Fellow Calvinists on the Great Reformed Ping List, I need some help.
Go to this website, run by a lawyer who is also an Orthodox Presbyterian elder, and you’ll see what is being advocated by prominent people in Calvinist circles today who are seriously arguing not only that the church ought to steer clear from political positions but also that Christians ought not to use their Bibles when they enter the civil realm.
This theology is sometimes known as “Two Kingdoms” theology. While there are a lot of variants, the basic bottom line is that if Christians are to participate in politics at all, they do so as citizens, not as Christians, and they are to use natural law, not Scripture, to make their points.
Reformed people active in politics need to be aware of this theology and take steps to fight it.
In some forms, Two Kingdoms theology may be compatible with the old Southern Presbyterian “spirituality of the church” concept. I’m not going to argue that point; that’s a separate issue.
The modern “Two Kingdoms” view has already led to a Westminster-West professor saying a Christian case can be made for homosexual civil unions. There is no way that kind of theology would be advocated by classical Southern Presbyterianism.
Link here for documentation:
And here for an attack on me as a “culture warrior” by the Reformed defenders of Two Kingdoms theology:
This nonsense needs to be stopped, and it can’t be stopped if we as Calvinists don’t learn about it, read as much as we can, and fight hard against it.
But the loss would occur not because these preachers were faithfully preaching the whole counsel of God, but because they foolishly believe that their endorsements of political candidates are just as good as the Word of God, if not the Word of God itself.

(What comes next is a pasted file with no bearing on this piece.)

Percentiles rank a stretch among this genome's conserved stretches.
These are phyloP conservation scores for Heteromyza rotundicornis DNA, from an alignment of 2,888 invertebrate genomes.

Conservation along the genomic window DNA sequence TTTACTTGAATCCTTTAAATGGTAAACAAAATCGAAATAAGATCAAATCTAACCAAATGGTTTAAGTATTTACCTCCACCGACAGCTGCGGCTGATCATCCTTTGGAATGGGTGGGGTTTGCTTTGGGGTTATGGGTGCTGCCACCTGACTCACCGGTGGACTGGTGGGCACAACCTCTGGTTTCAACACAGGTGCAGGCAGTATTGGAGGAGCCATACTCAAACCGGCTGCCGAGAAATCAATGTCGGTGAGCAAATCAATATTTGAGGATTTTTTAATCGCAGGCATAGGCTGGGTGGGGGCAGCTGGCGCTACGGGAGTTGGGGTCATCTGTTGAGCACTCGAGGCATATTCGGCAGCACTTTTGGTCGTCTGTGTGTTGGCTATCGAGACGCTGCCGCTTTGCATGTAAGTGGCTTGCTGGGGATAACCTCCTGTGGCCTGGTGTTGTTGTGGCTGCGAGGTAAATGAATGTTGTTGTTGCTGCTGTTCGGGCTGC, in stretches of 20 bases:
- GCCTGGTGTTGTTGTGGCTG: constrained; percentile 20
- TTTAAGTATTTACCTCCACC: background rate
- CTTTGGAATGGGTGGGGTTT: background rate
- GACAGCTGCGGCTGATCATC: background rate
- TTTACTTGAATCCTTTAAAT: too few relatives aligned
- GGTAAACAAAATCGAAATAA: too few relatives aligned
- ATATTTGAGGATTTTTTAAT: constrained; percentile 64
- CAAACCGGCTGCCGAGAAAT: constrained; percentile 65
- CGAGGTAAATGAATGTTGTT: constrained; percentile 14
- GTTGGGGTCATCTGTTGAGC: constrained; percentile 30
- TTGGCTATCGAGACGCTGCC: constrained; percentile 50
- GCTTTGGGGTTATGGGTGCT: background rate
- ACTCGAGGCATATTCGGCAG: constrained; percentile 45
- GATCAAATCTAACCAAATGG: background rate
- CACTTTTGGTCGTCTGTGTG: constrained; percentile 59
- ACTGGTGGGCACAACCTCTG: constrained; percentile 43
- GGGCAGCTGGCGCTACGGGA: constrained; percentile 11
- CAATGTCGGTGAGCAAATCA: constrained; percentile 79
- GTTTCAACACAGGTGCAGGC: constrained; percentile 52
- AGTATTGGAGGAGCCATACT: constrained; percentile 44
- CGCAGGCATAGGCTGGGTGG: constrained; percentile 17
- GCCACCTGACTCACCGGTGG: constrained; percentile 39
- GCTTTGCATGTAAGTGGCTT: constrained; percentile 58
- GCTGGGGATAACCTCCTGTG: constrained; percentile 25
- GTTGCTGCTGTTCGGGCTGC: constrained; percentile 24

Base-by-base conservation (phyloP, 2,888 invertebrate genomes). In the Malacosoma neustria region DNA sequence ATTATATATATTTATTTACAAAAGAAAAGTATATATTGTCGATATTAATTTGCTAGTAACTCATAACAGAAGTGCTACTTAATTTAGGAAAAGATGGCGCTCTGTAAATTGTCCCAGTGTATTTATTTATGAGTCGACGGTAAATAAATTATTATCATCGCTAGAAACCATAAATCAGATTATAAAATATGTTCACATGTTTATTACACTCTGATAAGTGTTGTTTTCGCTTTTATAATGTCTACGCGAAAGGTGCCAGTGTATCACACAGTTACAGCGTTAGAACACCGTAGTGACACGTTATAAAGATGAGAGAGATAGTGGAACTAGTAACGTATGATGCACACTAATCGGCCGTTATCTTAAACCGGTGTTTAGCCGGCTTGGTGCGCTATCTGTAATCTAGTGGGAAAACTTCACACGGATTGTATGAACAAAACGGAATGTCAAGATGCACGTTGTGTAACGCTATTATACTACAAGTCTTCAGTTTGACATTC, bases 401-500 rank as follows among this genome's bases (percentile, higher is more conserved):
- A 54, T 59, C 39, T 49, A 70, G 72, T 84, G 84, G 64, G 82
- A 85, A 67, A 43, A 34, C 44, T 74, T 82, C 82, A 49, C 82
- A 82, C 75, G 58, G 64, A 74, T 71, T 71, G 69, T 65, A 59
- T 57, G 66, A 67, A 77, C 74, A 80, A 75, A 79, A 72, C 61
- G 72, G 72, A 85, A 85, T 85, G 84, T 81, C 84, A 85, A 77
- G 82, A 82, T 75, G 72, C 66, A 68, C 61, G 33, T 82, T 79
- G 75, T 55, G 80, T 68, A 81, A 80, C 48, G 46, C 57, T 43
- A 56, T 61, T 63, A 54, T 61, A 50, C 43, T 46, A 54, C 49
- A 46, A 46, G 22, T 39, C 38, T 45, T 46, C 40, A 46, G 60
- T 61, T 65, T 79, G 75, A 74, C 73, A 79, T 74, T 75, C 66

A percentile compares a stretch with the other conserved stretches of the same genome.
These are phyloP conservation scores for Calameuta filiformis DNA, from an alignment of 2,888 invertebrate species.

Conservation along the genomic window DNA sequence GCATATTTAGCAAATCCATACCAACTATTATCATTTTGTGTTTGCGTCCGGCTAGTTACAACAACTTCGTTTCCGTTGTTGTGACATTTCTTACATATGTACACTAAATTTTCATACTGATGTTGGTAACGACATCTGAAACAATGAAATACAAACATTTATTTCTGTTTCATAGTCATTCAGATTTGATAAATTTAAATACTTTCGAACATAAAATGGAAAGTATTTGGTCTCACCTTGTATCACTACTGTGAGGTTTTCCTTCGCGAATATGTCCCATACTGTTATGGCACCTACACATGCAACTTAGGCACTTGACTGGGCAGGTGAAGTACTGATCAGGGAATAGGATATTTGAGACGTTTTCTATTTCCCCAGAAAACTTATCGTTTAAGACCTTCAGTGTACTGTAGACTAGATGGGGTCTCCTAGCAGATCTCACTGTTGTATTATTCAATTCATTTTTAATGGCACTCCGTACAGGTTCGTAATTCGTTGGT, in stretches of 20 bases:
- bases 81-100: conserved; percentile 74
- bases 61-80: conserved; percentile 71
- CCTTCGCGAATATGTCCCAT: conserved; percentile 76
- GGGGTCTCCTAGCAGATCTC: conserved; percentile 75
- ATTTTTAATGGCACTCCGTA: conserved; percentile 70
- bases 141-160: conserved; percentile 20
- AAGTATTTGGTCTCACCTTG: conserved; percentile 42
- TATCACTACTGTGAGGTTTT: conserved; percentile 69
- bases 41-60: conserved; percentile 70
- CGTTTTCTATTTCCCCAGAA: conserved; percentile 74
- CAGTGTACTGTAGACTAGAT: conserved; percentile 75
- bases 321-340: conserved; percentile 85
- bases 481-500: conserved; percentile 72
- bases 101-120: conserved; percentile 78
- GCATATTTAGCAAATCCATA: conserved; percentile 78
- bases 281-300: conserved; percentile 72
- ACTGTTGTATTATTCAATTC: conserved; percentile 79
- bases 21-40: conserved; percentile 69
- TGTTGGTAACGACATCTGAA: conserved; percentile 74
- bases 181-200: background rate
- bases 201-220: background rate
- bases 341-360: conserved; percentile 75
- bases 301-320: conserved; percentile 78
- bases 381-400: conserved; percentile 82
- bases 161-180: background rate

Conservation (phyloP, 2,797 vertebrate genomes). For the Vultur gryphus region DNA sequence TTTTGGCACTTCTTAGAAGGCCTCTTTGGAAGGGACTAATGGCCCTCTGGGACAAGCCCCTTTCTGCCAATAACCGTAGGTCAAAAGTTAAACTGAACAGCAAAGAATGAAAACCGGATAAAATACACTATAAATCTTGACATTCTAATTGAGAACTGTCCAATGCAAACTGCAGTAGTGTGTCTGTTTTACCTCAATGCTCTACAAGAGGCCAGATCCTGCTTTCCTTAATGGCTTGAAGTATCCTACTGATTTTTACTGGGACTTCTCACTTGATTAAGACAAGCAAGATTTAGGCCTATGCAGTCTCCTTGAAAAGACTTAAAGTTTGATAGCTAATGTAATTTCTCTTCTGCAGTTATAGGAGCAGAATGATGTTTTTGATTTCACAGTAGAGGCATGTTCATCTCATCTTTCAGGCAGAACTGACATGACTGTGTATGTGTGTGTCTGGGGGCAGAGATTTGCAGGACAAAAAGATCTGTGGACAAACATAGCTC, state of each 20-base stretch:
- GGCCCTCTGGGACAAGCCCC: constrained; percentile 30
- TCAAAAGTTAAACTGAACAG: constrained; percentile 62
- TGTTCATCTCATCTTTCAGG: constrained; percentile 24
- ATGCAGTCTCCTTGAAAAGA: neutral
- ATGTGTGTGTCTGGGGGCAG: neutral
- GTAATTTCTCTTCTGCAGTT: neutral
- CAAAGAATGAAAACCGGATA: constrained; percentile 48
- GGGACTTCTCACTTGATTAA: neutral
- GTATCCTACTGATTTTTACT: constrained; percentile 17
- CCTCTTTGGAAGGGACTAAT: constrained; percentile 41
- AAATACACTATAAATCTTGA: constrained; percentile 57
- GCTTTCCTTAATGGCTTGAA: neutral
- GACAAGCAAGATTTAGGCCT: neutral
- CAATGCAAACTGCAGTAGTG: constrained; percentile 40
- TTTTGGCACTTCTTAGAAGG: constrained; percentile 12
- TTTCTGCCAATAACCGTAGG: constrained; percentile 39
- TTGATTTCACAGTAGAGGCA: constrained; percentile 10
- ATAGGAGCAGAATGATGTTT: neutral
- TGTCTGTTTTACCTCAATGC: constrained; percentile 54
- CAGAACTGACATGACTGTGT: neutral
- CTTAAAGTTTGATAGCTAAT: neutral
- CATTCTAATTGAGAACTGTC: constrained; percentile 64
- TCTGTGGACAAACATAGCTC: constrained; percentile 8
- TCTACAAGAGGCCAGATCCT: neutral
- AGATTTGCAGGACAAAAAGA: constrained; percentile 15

Oh for heaven's sake. What hogwash. The preachers involved have never implied such a thing.
Just curious - why are you just asking just “Fellow Calvinists” for help on this? There are many 100% Bible-believing Christians on here that would be glad to help, as the two items this blog is advocating is 100% NOT Biblical. We are IN the world, just not to be OF it. God is our Heavenly Father and Jesus is our Lord no matter what vocation and especially as Jesus commands us to be the Salt of the Earth.
I’d like to be on that ping list, if I may.
Ah - never mind. I re-read your request - it’s in prominent Calinist circles, thus the arguments and points would have better formulations in the likeness of thought.
I think it needs to be said that the original Two Kingdoms approach had the INVISIBLE Church on one hand, and the Crown AND the VISIBLE Church on the other.
Europe of 450 years ago had a near complete integration of Church and State (so much so that many Bishops were simultaneously secular rulers of lands) and a modern USA-style separation of Church and State was unthinkable. Therefore the two kingdoms envisioned by the Reformers was the government AND the official visible Church as the one Kingdomof this worldand the true eternal Church of the electGods Kingdom of this world and the nexton the other hand.
Given this, a godly ruler was always looking for the council of leaders of the Churchand godly Church leaders were always eager to give itnot artificially dividing the world into religious and non-religious spheres.
Even to our US Founding Fathers the current official agnosticism and even hostility of the statenarrowing the constitutional protection to freedom of worship (a favorite term in this current administration)of the free exercise of religion, would be unthinkable. Very clearly the first Ammendment religious freedom clauses only attempted avoiding one officially recognized Church; it was clearly NOT intended to push pastors out of the public squareas the ACLU and the Left in America does today.
Preachers can and should incorporate ETHICS (which includes political ethics) into their biblical teachings. EVERY decision we make is to one degree or anotheran ethical decisionand God is concerned with all aspects of our lives, not just our religious side.
Restrictions by the government on what a minister of the Gospel can and cannot say, are in principle, unconstitutionaland even if it is unfashionable to the educated and legal elites in this countryshould be fought.